Select Committee on Defence Fifth Report


Conclusions and recommendations


1.  It is vital for the future of Afghanistan that the ISAF mission is a success. Political and economic development in Afghanistan is dependent on stability and security. (Paragraph 25)

2.  The successful completion of ISAF stage 3 expansion under the leadership of the ARRC will demonstrate NATO's value as a force for international stability beyond the geographical confines of its original Cold War remit. (Paragraph 26)

3.  We recognise that some countries have historical and constitutional reasons for not participating in certain aspects of military operations. It is important for the success of the stage 3 expansion that ISAF is able to present an effective and united front to those who seek to undermine it. Despite the Minister's assurances, we remain concerned that national caveats risk impairing the effectiveness of the ISAF mission in the Southern provinces where conditions are likely to be most challenging. (Paragraph 31)

4.  We note the Minister's assurances that national caveats would be less of a constraint in Afghanistan than they had been during the deployment to the Balkans. We recommend that MoD continue to work with NATO partners to develop robust rules of engagement with the minimum of national caveats so that further progress is made before the ISAF stage 4 expansion. (Paragraph 32)

5.  We are concerned that, should the security situation in the South prove worse than anticipated, the UK will be called on to provide additional forces. The UK has already committed significant numbers of troops and assets to ISAF stage 3. NATO should call on the military assets of other countries before approaching the UK for further contributions. (Paragraph 34)

6.  We welcome the creation of a single HQ to command ISAF and OEF as a logical consequence of the increased "synergy" of the missions. On paper the command, control and communication arrangements between ISAF and OEF seem clear, but the success of the arrangements will be tested when operational decisions have to be made. We will scrutinise closely the operational effectiveness of these arrangements particularly in regard to the allocation of air assets. (Paragraph 38)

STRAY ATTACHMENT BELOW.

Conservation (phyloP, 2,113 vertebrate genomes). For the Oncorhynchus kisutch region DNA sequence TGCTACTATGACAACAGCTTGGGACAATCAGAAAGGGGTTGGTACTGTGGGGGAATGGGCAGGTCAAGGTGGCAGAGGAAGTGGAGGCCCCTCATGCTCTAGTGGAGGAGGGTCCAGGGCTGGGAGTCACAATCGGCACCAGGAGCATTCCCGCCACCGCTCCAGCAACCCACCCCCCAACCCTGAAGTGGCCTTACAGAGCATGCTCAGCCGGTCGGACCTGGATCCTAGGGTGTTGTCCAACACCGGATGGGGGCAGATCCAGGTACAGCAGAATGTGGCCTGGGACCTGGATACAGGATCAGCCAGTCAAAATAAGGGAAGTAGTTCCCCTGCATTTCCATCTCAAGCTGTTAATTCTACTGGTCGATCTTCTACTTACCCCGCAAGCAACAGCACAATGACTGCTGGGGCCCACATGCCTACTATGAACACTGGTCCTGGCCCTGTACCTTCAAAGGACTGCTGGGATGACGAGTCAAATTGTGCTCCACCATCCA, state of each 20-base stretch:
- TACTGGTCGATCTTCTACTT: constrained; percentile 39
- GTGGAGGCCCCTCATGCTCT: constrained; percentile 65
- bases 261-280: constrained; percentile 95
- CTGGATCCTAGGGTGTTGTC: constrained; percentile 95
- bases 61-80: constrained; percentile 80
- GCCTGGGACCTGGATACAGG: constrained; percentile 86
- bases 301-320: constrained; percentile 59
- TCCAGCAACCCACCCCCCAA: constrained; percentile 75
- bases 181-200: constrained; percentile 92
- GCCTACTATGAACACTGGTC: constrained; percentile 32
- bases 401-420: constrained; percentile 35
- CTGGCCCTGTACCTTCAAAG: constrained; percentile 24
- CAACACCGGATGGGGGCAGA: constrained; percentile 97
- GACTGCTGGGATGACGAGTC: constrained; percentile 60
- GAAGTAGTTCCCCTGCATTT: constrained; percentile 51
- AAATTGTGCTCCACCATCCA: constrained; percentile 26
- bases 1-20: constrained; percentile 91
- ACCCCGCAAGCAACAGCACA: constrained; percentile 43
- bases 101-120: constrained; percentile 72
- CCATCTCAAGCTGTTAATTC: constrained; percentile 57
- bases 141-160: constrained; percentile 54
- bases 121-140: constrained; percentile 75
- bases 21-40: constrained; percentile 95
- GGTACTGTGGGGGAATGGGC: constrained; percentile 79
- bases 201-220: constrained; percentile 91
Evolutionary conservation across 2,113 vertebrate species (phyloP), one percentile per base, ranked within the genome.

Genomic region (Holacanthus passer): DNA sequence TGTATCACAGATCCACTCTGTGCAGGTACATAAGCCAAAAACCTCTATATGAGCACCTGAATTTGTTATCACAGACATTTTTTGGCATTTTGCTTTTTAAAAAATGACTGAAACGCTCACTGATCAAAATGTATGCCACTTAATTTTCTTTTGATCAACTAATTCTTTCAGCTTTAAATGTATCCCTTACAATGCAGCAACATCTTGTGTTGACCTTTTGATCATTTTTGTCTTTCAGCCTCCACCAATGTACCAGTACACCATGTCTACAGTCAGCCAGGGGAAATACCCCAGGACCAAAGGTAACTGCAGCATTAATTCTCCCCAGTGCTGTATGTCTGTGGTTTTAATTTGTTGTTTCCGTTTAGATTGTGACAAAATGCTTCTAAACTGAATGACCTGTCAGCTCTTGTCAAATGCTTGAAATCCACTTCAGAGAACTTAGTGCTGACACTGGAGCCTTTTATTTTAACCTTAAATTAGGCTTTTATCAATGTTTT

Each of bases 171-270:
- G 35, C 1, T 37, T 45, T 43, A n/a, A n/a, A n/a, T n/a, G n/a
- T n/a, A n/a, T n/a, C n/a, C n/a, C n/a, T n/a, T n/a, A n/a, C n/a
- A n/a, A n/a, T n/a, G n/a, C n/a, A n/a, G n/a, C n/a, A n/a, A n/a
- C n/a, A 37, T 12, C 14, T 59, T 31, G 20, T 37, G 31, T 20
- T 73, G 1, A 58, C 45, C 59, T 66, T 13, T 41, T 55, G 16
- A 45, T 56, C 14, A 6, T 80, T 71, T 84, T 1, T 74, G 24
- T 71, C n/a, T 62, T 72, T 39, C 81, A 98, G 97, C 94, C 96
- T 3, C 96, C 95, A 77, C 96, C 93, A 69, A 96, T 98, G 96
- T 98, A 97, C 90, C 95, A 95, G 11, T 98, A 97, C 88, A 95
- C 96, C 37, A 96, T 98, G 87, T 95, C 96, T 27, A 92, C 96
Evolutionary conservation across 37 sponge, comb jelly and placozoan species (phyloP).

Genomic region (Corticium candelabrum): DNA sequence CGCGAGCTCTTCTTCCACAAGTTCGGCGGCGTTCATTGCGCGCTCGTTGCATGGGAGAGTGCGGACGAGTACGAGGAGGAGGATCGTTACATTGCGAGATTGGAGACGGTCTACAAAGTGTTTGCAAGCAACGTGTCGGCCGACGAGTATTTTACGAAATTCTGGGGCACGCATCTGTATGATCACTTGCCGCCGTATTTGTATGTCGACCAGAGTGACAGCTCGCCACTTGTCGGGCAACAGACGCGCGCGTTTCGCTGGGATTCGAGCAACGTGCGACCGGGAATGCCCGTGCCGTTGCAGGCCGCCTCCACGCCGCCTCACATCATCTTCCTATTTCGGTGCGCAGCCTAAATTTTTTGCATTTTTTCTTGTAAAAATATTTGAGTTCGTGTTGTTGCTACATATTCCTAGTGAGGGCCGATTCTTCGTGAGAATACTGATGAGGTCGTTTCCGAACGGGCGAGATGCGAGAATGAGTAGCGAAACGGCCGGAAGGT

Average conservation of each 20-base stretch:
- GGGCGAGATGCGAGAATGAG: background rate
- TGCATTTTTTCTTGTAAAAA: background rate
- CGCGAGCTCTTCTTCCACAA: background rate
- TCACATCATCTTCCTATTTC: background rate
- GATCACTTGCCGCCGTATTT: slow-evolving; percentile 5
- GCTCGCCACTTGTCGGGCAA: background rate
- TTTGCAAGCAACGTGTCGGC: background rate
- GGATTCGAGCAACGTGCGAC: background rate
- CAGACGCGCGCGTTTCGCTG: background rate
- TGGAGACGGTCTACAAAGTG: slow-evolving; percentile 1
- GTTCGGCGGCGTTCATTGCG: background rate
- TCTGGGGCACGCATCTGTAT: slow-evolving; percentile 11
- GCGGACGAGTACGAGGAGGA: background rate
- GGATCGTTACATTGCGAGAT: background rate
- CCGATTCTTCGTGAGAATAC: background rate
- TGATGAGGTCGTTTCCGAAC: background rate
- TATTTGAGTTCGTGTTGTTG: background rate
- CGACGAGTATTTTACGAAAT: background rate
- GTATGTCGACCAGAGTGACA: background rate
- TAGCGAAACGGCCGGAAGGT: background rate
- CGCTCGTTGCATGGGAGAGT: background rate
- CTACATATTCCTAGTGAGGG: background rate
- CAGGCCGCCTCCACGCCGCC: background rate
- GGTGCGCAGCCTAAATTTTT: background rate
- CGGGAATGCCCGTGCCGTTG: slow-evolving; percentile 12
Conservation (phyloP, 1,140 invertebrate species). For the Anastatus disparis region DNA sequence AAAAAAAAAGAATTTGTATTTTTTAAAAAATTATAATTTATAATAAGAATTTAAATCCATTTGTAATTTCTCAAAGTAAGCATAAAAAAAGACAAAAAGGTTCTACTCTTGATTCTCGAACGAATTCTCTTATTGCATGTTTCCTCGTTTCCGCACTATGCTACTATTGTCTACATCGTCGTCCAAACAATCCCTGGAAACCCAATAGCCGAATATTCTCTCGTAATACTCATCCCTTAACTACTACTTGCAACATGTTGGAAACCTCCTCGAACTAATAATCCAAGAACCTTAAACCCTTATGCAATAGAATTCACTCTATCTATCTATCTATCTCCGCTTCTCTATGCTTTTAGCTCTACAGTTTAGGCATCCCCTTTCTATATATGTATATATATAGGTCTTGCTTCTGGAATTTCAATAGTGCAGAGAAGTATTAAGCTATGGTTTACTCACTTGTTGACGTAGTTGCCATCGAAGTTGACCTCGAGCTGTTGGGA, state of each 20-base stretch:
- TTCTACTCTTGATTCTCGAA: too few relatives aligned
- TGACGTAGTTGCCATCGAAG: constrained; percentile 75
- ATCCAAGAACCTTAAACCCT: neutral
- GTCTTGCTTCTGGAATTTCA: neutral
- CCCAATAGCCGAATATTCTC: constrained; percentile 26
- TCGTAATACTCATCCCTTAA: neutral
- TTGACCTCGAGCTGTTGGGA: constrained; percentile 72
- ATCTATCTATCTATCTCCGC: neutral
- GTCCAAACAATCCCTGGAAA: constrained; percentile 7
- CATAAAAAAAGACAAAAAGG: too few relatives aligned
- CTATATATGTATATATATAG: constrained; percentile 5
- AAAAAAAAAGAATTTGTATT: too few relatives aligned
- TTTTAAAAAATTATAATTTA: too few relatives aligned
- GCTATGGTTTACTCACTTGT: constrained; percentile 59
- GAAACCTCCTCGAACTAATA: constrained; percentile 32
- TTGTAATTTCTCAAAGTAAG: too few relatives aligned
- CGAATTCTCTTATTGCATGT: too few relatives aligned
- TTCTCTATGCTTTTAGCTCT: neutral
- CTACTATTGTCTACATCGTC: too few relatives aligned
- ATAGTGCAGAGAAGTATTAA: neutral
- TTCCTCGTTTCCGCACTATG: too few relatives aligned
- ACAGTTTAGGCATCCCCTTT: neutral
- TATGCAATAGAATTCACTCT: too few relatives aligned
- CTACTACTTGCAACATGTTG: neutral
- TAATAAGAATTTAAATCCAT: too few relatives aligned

7.  We welcome the Minister's assurances that UK Forces would be permitted to take offensive action against forces that are threatening them and, if necessary, pursue and destroy such forces. In the more dangerous South, it is essential that UK commanders are empowered to act proactively against known threats. (Paragraph 40)

8.  MoD anticipates that ISAF stage 4 expansion will happen under the leadership of the ARRC and that OEF Forces in the East will be re-badged under ISAF command. It is important that command and control arrangements are finalised and shown to be effective before the two missions are merged. (Paragraph 42)

9.  We support the objectives of the UK deployment to Helmand. UK Forces working with the Government of Afghanistan in building the capability of Afghan security institutions can bring greater security to the people of Helmand and help create the conditions for political and economic development. To achieve greater security and stability, the deployment will have to overcome significant vested interests. These threats are significant and the success of the UK deployment is by no means certain. (Paragraph 47)

10.  While we note the Minister's assurances that there are no security threats which pose a strategic threat to Afghanistan, recent events suggest that the security situation in Helmand is becoming increasingly fragile. (Paragraph 51)